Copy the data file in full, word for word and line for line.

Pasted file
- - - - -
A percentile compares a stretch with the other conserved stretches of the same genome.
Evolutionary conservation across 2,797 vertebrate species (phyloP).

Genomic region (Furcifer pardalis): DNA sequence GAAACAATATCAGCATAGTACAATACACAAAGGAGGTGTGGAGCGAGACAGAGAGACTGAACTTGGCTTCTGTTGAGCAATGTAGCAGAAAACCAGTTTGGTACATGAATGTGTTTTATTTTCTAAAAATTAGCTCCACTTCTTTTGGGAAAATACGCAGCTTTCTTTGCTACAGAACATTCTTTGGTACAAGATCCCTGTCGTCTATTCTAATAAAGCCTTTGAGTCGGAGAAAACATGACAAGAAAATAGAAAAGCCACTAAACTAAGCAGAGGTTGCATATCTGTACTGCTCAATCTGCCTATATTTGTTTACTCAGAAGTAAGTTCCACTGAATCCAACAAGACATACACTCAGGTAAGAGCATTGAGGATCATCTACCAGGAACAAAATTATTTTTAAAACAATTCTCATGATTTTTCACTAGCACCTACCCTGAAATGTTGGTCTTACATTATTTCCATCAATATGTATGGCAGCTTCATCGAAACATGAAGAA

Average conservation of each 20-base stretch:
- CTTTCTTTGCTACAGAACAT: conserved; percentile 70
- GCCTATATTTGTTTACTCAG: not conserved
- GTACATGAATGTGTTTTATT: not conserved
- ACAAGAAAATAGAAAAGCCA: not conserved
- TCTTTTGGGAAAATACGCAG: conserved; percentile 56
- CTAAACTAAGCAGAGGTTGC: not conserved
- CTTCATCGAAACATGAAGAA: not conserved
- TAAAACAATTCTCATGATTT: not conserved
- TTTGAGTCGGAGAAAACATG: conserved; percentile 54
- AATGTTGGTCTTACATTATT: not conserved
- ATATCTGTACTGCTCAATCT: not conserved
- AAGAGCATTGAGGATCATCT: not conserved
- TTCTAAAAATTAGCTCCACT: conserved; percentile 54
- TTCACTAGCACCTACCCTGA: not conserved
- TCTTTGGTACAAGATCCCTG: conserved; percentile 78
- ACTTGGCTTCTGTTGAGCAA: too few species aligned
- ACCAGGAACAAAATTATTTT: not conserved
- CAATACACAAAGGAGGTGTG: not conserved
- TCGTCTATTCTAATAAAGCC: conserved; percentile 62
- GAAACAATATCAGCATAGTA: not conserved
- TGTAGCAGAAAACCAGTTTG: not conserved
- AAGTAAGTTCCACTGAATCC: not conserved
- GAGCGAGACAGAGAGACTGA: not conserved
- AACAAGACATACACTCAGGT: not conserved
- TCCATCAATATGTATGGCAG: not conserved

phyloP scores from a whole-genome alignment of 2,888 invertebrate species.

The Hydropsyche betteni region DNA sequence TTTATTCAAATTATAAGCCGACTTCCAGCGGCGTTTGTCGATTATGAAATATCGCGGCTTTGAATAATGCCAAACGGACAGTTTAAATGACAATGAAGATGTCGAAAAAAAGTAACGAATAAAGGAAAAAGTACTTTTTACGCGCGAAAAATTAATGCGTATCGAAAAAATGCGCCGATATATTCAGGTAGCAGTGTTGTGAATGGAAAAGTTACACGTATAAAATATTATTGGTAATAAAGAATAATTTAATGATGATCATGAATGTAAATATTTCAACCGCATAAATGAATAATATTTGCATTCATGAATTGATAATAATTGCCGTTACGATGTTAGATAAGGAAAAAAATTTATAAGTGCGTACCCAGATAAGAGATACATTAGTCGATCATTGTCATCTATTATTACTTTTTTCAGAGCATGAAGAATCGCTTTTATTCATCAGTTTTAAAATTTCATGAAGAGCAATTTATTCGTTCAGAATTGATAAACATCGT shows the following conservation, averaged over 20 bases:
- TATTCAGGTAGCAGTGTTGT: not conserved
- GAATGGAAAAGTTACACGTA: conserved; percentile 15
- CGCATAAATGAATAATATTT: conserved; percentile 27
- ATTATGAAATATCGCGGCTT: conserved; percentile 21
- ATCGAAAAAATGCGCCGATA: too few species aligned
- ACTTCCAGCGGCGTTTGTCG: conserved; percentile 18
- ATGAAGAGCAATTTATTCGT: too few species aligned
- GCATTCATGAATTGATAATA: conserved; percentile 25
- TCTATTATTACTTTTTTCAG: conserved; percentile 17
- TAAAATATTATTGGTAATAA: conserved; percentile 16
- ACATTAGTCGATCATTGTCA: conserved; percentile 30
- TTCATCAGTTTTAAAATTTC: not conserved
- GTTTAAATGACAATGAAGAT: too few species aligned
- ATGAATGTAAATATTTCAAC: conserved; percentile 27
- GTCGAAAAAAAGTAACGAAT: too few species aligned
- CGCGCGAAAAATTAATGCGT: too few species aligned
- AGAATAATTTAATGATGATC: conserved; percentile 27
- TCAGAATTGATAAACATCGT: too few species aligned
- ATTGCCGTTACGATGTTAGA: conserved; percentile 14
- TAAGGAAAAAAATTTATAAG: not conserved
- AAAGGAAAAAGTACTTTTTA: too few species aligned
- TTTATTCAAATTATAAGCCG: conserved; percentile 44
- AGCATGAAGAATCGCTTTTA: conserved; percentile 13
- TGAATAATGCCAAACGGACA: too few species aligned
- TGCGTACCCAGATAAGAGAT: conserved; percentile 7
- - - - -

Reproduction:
A percentile compares a stretch with the other conserved stretches of the same genome.
Evolutionary conservation across 2,797 vertebrate species (phyloP).

Genomic region (Furcifer pardalis): DNA sequence GAAACAATATCAGCATAGTACAATACACAAAGGAGGTGTGGAGCGAGACAGAGAGACTGAACTTGGCTTCTGTTGAGCAATGTAGCAGAAAACCAGTTTGGTACATGAATGTGTTTTATTTTCTAAAAATTAGCTCCACTTCTTTTGGGAAAATACGCAGCTTTCTTTGCTACAGAACATTCTTTGGTACAAGATCCCTGTCGTCTATTCTAATAAAGCCTTTGAGTCGGAGAAAACATGACAAGAAAATAGAAAAGCCACTAAACTAAGCAGAGGTTGCATATCTGTACTGCTCAATCTGCCTATATTTGTTTACTCAGAAGTAAGTTCCACTGAATCCAACAAGACATACACTCAGGTAAGAGCATTGAGGATCATCTACCAGGAACAAAATTATTTTTAAAACAATTCTCATGATTTTTCACTAGCACCTACCCTGAAATGTTGGTCTTACATTATTTCCATCAATATGTATGGCAGCTTCATCGAAACATGAAGAA

Average conservation of each 20-base stretch:
- CTTTCTTTGCTACAGAACAT: conserved; percentile 70
- GCCTATATTTGTTTACTCAG: not conserved
- GTACATGAATGTGTTTTATT: not conserved
- ACAAGAAAATAGAAAAGCCA: not conserved
- TCTTTTGGGAAAATACGCAG: conserved; percentile 56
- CTAAACTAAGCAGAGGTTGC: not conserved
- CTTCATCGAAACATGAAGAA: not conserved
- TAAAACAATTCTCATGATTT: not conserved
- TTTGAGTCGGAGAAAACATG: conserved; percentile 54
- AATGTTGGTCTTACATTATT: not conserved
- ATATCTGTACTGCTCAATCT: not conserved
- AAGAGCATTGAGGATCATCT: not conserved
- TTCTAAAAATTAGCTCCACT: conserved; percentile 54
- TTCACTAGCACCTACCCTGA: not conserved
- TCTTTGGTACAAGATCCCTG: conserved; percentile 78
- ACTTGGCTTCTGTTGAGCAA: too few species aligned
- ACCAGGAACAAAATTATTTT: not conserved
- CAATACACAAAGGAGGTGTG: not conserved
- TCGTCTATTCTAATAAAGCC: conserved; percentile 62
- GAAACAATATCAGCATAGTA: not conserved
- TGTAGCAGAAAACCAGTTTG: not conserved
- AAGTAAGTTCCACTGAATCC: not conserved
- GAGCGAGACAGAGAGACTGA: not conserved
- AACAAGACATACACTCAGGT: not conserved
- TCCATCAATATGTATGGCAG: not conserved

phyloP scores from a whole-genome alignment of 2,888 invertebrate species.

The Hydropsyche betteni region DNA sequence TTTATTCAAATTATAAGCCGACTTCCAGCGGCGTTTGTCGATTATGAAATATCGCGGCTTTGAATAATGCCAAACGGACAGTTTAAATGACAATGAAGATGTCGAAAAAAAGTAACGAATAAAGGAAAAAGTACTTTTTACGCGCGAAAAATTAATGCGTATCGAAAAAATGCGCCGATATATTCAGGTAGCAGTGTTGTGAATGGAAAAGTTACACGTATAAAATATTATTGGTAATAAAGAATAATTTAATGATGATCATGAATGTAAATATTTCAACCGCATAAATGAATAATATTTGCATTCATGAATTGATAATAATTGCCGTTACGATGTTAGATAAGGAAAAAAATTTATAAGTGCGTACCCAGATAAGAGATACATTAGTCGATCATTGTCATCTATTATTACTTTTTTCAGAGCATGAAGAATCGCTTTTATTCATCAGTTTTAAAATTTCATGAAGAGCAATTTATTCGTTCAGAATTGATAAACATCGT shows the following conservation, averaged over 20 bases:
- TATTCAGGTAGCAGTGTTGT: not conserved
- GAATGGAAAAGTTACACGTA: conserved; percentile 15
- CGCATAAATGAATAATATTT: conserved; percentile 27
- ATTATGAAATATCGCGGCTT: conserved; percentile 21
- ATCGAAAAAATGCGCCGATA: too few species aligned
- ACTTCCAGCGGCGTTTGTCG: conserved; percentile 18
- ATGAAGAGCAATTTATTCGT: too few species aligned
- GCATTCATGAATTGATAATA: conserved; percentile 25
- TCTATTATTACTTTTTTCAG: conserved; percentile 17
- TAAAATATTATTGGTAATAA: conserved; percentile 16
- ACATTAGTCGATCATTGTCA: conserved; percentile 30
- TTCATCAGTTTTAAAATTTC: not conserved
- GTTTAAATGACAATGAAGAT: too few species aligned
- ATGAATGTAAATATTTCAAC: conserved; percentile 27
- GTCGAAAAAAAGTAACGAAT: too few species aligned
- CGCGCGAAAAATTAATGCGT: too few species aligned
- AGAATAATTTAATGATGATC: conserved; percentile 27
- TCAGAATTGATAAACATCGT: too few species aligned
- ATTGCCGTTACGATGTTAGA: conserved; percentile 14
- TAAGGAAAAAAATTTATAAG: not conserved
- AAAGGAAAAAGTACTTTTTA: too few species aligned
- TTTATTCAAATTATAAGCCG: conserved; percentile 44
- AGCATGAAGAATCGCTTTTA: conserved; percentile 13
- TGAATAATGCCAAACGGACA: too few species aligned
- TGCGTACCCAGATAAGAGAT: conserved; percentile 7